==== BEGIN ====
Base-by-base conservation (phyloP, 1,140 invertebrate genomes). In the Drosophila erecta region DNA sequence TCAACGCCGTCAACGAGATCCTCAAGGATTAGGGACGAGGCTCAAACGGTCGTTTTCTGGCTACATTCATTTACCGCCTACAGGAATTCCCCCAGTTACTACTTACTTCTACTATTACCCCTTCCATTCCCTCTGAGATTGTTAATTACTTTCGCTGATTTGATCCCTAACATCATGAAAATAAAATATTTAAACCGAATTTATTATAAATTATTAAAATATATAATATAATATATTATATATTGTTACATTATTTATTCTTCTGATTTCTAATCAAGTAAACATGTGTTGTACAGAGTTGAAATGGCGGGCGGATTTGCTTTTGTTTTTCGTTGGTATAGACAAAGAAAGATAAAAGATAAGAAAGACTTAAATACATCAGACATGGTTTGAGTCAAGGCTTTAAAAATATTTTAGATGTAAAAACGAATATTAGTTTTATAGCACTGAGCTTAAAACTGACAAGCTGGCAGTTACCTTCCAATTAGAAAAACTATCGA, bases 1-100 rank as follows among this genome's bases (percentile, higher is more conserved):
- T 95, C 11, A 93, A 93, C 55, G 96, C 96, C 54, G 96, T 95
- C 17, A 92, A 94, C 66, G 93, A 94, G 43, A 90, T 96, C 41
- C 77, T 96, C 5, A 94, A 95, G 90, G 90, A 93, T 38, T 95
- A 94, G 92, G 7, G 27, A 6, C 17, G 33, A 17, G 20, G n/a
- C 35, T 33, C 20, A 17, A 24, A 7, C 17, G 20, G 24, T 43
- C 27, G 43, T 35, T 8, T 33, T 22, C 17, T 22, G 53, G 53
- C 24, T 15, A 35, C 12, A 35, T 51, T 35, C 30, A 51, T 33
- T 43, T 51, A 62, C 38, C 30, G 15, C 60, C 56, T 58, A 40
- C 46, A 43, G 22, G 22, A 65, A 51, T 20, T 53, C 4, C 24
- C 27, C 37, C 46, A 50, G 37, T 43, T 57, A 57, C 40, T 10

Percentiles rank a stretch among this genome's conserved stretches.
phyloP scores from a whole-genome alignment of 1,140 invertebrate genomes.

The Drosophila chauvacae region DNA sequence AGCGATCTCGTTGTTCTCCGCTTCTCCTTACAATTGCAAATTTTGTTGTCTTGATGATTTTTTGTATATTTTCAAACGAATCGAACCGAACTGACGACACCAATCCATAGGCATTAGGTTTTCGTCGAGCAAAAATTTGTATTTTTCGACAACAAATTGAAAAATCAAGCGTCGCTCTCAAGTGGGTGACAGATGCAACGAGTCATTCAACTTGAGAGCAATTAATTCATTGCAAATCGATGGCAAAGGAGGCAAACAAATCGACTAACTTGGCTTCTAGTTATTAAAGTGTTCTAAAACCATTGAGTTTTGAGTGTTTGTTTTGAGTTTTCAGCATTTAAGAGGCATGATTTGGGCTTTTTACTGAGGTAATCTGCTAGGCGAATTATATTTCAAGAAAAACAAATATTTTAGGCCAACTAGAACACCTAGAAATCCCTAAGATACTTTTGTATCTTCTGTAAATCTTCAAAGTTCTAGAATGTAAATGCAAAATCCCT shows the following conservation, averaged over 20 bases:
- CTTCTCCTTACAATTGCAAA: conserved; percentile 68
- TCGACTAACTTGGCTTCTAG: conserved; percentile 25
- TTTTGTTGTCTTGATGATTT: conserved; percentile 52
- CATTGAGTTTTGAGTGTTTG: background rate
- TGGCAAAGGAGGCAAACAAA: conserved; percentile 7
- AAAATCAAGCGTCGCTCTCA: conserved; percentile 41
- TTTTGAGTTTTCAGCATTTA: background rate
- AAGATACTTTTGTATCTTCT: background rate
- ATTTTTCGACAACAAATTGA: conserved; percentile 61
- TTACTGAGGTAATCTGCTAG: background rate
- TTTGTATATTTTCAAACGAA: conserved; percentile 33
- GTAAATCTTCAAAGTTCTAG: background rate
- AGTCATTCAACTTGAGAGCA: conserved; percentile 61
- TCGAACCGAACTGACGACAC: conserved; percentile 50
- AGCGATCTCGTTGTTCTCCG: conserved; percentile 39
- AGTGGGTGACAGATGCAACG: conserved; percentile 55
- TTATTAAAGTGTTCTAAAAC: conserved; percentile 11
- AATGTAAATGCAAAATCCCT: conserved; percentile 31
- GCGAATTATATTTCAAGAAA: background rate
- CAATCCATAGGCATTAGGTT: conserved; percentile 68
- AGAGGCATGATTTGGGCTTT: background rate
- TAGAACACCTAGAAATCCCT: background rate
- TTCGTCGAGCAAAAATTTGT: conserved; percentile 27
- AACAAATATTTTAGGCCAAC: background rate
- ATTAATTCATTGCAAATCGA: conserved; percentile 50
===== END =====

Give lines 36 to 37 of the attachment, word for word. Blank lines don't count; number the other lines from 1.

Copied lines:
- TAGAACACCTAGAAATCCCT: background rate
- TTCGTCGAGCAAAAATTTGT: conserved; percentile 27